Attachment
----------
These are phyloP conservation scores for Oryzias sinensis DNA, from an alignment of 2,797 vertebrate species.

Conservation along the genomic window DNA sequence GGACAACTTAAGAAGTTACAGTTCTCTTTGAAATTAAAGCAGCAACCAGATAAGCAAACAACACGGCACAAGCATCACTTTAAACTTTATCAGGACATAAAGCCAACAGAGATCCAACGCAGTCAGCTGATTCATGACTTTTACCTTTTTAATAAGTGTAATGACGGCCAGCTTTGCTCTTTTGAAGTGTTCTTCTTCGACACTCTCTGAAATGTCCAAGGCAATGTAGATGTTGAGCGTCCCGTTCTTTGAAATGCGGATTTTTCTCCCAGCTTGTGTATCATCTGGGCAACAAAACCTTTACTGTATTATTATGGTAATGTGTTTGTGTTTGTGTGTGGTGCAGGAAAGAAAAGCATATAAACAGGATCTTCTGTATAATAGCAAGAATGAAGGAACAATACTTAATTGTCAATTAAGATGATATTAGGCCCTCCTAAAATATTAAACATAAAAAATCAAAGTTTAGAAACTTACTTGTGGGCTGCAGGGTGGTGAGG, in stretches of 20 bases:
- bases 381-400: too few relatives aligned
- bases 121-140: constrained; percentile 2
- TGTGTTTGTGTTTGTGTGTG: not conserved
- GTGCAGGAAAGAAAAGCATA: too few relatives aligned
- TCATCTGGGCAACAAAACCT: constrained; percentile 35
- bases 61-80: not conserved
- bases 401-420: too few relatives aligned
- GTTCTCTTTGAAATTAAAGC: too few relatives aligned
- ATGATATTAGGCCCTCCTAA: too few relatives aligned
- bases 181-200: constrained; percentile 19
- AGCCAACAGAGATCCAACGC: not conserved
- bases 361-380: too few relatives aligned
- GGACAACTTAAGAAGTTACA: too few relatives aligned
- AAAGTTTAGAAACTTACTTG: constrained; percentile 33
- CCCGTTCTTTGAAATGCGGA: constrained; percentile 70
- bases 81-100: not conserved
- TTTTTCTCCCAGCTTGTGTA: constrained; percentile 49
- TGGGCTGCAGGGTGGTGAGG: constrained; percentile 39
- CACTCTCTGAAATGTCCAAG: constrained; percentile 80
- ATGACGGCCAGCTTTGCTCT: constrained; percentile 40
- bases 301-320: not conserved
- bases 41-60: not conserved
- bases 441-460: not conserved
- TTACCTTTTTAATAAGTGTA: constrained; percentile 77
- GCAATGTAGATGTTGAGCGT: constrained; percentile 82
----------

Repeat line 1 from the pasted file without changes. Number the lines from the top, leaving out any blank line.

These are phyloP conservation scores for Oryzias sinensis DNA, from an alignment of 2,797 vertebrate species.